Marion Animal Shelter under quarantine due to mild parvovirus de - KFVS12 News & Weather Cape Girardeau, Carbondale, Poplar Bluff

Marion Animal Shelter under quarantine due to mild parvovirus detected

Marion Animal shelter is under quarantine due to parvovirus detected. (SOURCE: Rae Daniel/ KFVS) Marion Animal shelter is under quarantine due to parvovirus detected. (SOURCE: Rae Daniel/ KFVS)
MARION, IL (KFVS) -

A mild form of the parvovirus has made its way into the Marion Animal shelter, and animal control officers have placed the facility under quarantine.

Two dogs were tested slightly positive for parvovirus on February 25th.

They say there are different strengths to the virus.

Although this was a very mild case, and animal control officers say both dogs will be fine, it's something officers didn't want to take lightly, due to the severity this virus can have on animals.

"It's basically like a bubonic plague for dogs virus," animal control officer, Kevin Askew said. "It's extremely deadly, but fortunately it's the old version which basically gives some irritation to the stomach lining."

The shelter stated it will not be adopting or rescuing any dogs out until after March 8th due to being under quarantine.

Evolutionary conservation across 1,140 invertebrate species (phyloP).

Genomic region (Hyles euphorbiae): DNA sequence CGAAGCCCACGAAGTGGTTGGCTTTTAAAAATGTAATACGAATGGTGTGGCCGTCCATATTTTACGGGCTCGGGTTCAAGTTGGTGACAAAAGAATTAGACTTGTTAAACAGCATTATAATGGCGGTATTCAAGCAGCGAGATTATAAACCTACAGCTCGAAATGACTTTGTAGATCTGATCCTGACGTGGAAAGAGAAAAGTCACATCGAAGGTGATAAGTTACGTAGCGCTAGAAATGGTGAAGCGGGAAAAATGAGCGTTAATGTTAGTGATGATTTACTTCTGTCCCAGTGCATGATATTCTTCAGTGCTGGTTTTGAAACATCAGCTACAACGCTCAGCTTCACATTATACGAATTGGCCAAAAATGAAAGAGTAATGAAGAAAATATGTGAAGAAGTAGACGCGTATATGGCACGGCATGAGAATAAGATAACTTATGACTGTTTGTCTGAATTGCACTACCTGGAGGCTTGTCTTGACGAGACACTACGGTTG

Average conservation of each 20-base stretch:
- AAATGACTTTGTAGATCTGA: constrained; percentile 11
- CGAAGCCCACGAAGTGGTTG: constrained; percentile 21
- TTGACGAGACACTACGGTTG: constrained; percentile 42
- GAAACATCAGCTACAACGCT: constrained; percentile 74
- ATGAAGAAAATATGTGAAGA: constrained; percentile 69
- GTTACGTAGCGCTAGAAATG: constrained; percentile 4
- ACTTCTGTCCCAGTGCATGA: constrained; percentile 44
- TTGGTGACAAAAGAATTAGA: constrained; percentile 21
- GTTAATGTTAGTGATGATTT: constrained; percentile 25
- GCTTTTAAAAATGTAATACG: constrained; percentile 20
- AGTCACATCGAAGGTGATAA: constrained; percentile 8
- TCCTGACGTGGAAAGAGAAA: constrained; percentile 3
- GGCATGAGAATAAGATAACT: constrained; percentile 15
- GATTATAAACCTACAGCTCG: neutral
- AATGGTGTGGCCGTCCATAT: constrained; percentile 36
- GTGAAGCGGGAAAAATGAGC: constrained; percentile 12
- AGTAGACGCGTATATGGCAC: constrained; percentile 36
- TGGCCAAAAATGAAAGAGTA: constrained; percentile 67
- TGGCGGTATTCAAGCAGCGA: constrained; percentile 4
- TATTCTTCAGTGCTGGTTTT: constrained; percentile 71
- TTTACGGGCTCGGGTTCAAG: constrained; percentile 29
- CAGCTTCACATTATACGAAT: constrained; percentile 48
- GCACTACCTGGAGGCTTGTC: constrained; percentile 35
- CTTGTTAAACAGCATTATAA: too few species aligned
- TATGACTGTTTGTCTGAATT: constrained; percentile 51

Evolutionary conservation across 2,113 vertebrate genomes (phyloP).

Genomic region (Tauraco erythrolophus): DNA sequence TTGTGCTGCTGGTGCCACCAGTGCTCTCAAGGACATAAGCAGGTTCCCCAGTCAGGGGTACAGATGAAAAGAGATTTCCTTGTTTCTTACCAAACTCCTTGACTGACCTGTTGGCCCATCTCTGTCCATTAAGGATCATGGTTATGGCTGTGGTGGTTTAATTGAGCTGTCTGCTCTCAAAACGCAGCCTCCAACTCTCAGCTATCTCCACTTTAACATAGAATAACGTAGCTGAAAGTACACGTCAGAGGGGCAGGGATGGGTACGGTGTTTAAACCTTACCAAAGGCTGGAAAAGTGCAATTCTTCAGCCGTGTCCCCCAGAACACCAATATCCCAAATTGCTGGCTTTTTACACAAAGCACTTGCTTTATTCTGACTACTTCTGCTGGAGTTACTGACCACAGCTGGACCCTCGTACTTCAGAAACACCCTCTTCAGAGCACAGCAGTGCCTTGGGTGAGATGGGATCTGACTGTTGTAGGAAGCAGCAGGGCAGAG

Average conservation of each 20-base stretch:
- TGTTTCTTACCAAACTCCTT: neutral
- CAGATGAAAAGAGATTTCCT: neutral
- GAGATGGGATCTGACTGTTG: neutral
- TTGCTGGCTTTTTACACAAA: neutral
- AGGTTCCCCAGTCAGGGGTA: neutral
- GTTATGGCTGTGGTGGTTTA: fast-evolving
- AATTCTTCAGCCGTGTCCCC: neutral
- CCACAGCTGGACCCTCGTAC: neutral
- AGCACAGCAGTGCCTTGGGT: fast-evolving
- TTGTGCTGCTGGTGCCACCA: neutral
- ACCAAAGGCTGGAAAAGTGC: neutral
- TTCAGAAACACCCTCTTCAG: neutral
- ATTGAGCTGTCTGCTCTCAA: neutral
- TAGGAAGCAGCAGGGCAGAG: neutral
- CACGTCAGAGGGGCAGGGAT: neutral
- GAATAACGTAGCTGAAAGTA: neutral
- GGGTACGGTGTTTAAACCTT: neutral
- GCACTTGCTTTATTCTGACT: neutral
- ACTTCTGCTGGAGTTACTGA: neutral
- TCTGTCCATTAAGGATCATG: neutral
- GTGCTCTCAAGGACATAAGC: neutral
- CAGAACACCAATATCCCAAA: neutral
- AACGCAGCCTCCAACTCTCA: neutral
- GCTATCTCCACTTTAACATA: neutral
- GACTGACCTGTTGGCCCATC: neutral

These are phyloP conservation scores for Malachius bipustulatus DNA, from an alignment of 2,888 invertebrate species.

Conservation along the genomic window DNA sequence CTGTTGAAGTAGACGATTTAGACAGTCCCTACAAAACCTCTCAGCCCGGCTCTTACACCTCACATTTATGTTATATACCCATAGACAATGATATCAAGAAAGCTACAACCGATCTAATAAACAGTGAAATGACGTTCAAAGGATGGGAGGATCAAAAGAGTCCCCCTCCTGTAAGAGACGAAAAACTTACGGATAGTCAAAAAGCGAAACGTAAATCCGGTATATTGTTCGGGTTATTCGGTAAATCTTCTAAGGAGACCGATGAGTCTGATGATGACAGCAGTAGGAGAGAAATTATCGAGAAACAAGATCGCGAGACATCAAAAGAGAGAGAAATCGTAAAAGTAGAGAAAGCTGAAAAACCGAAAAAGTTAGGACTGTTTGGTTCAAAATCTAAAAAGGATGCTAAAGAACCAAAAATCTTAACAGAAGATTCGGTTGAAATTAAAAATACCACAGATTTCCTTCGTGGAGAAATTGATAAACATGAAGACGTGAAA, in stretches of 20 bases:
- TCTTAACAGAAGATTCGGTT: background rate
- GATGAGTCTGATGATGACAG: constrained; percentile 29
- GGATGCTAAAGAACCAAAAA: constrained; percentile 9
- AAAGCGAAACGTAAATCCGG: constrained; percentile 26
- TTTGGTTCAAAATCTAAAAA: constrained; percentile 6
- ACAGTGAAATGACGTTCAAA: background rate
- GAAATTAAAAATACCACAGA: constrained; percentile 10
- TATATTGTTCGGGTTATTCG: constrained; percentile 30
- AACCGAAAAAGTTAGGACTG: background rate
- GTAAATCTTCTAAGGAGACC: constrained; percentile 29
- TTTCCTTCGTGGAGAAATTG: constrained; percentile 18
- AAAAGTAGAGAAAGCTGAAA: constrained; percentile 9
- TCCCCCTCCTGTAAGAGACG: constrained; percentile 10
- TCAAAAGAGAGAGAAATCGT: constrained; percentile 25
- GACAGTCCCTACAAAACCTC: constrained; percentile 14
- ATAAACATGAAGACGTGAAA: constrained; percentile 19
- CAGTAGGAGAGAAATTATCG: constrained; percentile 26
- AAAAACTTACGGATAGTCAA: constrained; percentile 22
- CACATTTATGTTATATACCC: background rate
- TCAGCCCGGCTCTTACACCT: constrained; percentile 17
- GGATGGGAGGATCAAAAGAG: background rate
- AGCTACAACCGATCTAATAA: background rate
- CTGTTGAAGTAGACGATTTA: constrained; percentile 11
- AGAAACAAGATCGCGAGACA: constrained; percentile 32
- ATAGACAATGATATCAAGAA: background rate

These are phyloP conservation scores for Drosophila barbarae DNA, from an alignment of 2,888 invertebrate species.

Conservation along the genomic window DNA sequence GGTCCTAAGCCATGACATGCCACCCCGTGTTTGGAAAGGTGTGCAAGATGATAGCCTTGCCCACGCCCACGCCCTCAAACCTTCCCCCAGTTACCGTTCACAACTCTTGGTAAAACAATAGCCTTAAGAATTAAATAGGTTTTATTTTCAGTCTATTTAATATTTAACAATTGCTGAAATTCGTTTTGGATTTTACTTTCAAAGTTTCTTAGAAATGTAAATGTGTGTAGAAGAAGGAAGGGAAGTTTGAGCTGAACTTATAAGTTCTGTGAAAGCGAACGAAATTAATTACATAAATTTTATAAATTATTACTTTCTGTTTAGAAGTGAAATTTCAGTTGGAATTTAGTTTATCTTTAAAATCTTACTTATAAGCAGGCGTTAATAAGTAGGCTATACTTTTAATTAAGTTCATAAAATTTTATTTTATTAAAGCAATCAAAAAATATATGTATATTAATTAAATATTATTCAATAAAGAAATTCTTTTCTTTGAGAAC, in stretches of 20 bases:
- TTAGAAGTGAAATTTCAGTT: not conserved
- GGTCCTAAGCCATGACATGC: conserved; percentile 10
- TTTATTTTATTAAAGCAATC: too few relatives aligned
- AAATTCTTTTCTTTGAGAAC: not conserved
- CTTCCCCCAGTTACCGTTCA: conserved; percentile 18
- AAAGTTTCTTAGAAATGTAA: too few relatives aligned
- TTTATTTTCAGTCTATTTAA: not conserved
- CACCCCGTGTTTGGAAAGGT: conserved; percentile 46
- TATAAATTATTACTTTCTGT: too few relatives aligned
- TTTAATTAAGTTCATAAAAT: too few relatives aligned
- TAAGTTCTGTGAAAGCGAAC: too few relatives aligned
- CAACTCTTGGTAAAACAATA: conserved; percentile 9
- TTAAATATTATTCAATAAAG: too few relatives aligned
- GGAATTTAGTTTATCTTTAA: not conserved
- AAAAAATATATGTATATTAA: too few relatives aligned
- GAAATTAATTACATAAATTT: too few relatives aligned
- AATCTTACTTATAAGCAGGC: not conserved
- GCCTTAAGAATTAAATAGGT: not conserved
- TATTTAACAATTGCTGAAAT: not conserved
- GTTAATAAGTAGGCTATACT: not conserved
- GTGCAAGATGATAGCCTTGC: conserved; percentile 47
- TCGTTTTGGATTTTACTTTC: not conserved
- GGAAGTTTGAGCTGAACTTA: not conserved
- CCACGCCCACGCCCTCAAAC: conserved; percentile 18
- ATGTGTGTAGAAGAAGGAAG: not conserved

"And that just assures that from the time that we've noticed these two and done the tests, that gives 7 to 10 days for any other dogs that may show signs, we can get them quarantined also," Askew said. "So far everybody's clear.

Animal control officers say they found out about the parvovirus when one was getting neutered, and said even the vets were shocked because of how energetic the dogs were, something that usually isn't seen when a dog contracts the virus.

Askew says the way dogs greet each other could transmit the virus if one is infected.

"If an animal that's showing first signs of it, another one comes along, sniffs or what dogs do to deification of another animal, then they can contract it," he said.

The shelter stated although it will not be adopting or rescuing any dogs out until next week, they will still be taking animals in; placing them in a sterile environment.

Animal control officer, Frankie Hoyle says when it comes to the parvovirus, there are common symptoms to look out for.

"Diarrhea, bloody stool, vomiting, they're lethargic, they're not drinking, just laying around, just not acting normal, take them and get them checked," she said.

She says the puppies and older dogs are most susceptible to the virus.

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